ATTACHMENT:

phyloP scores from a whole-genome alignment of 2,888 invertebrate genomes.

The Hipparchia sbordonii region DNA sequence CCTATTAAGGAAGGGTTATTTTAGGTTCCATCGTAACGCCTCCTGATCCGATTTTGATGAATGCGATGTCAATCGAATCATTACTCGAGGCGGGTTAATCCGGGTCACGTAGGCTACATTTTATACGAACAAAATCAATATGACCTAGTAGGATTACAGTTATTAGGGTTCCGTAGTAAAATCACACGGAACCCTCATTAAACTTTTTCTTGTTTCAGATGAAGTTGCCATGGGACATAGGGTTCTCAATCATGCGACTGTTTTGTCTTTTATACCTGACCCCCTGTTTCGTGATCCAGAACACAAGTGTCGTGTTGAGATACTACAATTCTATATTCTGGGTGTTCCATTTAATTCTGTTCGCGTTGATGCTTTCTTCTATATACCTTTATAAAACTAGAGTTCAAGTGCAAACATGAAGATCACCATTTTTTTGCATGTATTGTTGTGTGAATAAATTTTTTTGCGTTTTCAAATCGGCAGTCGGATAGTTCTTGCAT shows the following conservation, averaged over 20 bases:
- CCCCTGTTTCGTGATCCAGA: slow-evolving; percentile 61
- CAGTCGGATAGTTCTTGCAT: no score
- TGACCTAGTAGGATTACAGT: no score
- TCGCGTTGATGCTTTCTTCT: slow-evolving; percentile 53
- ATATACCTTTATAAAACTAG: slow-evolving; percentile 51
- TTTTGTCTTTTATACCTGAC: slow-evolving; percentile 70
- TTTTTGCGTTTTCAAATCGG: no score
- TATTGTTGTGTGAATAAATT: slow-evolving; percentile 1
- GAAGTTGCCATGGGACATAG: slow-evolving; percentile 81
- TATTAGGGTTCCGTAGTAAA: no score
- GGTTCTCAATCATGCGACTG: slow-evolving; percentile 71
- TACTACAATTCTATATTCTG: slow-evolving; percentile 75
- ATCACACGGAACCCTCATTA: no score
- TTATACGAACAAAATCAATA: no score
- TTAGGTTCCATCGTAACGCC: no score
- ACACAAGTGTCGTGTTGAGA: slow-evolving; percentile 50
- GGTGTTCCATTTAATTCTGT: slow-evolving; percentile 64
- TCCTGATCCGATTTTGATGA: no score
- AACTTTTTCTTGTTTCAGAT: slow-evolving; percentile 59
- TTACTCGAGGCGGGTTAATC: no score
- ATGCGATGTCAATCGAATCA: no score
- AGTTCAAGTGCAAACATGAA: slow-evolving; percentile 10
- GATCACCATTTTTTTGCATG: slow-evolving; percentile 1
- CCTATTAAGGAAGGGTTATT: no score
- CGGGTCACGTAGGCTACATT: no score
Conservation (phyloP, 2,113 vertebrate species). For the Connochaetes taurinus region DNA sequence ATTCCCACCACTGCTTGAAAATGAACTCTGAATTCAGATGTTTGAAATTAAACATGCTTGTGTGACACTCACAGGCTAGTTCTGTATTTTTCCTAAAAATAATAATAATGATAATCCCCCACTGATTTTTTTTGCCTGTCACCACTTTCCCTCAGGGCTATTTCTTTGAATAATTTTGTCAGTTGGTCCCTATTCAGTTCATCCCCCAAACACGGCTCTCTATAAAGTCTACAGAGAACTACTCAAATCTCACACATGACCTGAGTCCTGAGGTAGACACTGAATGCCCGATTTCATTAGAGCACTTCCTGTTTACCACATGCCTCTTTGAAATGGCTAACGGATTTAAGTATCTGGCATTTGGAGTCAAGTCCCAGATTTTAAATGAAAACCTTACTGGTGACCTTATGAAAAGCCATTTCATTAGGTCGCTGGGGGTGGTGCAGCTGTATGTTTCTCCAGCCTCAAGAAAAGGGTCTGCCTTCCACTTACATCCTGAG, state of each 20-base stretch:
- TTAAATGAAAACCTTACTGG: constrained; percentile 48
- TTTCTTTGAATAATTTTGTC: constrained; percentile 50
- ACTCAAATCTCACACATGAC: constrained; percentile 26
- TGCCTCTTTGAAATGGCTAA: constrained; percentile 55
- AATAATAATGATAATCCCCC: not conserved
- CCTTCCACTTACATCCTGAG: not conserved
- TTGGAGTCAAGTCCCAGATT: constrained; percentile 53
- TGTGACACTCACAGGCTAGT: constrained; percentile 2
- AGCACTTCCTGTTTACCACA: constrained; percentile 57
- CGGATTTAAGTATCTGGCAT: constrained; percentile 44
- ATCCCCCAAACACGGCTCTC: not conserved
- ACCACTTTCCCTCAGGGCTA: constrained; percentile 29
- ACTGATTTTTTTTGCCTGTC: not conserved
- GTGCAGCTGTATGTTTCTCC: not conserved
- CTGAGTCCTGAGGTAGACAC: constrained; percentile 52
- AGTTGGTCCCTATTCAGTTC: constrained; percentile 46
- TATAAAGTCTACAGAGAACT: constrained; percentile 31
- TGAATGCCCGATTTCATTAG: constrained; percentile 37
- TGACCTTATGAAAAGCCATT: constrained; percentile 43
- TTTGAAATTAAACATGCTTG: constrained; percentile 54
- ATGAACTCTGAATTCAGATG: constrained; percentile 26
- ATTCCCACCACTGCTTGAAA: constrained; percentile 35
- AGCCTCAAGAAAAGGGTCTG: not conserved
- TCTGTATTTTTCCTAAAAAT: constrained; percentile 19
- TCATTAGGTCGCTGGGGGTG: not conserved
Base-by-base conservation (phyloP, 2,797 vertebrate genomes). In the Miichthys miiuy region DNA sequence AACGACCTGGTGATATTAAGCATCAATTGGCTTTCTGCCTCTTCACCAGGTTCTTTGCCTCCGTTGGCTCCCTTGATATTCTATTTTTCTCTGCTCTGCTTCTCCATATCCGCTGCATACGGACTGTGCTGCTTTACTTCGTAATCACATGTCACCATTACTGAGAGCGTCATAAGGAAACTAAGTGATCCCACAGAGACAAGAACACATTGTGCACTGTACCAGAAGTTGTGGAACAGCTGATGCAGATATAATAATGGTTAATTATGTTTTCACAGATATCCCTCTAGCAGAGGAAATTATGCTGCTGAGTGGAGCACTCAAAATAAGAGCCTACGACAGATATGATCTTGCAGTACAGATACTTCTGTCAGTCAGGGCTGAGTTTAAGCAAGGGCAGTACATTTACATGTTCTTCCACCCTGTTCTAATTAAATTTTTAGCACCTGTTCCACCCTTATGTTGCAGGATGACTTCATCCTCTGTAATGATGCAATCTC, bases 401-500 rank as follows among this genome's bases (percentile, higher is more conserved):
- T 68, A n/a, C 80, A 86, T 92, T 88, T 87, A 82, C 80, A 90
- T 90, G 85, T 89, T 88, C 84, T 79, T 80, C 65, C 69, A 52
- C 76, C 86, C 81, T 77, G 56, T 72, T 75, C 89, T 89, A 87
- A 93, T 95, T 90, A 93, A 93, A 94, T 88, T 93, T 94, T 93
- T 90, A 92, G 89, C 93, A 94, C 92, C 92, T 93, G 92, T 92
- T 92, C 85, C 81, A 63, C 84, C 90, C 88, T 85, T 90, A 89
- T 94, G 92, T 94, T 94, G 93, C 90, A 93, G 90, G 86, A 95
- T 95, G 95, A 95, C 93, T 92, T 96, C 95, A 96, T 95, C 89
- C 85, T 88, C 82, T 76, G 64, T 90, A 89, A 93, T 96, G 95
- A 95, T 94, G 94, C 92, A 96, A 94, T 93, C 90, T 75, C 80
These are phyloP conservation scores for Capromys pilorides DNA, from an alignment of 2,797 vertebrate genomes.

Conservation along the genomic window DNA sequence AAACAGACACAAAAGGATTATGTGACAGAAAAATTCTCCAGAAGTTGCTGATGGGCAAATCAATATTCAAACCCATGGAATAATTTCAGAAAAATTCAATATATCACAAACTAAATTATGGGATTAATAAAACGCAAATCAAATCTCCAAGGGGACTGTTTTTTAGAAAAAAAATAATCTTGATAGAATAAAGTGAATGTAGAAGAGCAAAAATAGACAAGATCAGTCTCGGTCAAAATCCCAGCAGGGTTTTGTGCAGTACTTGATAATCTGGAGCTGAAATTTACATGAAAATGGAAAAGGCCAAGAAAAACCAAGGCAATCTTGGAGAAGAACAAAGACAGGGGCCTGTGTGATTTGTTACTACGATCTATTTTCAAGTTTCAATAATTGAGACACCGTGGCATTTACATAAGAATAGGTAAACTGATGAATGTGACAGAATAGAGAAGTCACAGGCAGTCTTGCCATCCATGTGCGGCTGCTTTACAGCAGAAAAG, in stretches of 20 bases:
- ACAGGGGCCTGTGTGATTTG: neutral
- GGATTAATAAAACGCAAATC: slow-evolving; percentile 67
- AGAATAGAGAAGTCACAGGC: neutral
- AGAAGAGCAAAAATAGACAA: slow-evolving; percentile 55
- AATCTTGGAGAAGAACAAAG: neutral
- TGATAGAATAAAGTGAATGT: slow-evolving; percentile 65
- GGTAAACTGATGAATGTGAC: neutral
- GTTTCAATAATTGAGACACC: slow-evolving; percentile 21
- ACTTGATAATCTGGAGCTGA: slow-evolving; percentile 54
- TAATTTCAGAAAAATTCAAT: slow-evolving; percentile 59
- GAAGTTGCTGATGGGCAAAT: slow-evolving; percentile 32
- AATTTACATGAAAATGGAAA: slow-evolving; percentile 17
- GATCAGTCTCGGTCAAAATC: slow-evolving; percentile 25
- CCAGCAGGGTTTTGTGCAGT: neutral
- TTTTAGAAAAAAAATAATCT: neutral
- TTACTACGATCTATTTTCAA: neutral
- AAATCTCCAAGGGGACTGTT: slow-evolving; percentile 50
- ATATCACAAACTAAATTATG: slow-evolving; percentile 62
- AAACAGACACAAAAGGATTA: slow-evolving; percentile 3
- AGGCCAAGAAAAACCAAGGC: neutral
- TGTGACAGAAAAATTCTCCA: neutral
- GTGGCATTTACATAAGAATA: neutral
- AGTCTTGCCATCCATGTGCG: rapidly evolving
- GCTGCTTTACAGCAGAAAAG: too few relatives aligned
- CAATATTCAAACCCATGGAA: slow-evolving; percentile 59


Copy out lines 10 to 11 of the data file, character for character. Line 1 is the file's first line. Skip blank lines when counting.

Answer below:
- TATTGTTGTGTGAATAAATT: slow-evolving; percentile 1
- GAAGTTGCCATGGGACATAG: slow-evolving; percentile 81